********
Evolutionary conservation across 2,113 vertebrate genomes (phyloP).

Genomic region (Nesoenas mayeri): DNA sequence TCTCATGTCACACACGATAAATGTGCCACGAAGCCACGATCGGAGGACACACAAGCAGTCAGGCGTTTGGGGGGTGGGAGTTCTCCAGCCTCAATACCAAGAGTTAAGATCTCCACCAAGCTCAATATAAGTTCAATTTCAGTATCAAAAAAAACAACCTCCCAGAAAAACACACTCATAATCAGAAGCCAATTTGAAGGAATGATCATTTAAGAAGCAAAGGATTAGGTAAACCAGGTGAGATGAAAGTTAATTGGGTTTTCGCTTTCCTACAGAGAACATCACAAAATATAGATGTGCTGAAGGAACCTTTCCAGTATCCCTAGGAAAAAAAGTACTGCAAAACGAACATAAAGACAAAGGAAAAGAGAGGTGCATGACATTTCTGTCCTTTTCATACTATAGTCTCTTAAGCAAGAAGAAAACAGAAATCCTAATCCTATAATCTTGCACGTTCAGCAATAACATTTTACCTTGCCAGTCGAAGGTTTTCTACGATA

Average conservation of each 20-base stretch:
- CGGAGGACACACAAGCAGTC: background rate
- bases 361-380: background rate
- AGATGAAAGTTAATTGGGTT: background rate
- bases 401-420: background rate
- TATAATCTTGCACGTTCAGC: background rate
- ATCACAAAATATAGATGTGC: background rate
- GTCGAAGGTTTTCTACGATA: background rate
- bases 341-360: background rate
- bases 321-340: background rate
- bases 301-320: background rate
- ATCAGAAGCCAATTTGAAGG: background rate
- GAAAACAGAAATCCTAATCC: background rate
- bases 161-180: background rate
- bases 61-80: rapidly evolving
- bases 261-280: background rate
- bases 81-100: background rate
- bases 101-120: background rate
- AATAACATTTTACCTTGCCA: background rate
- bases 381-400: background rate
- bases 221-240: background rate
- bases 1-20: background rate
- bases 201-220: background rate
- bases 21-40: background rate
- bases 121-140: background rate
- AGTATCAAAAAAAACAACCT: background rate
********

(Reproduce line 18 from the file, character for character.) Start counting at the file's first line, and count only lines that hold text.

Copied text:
- bases 261-280: background rate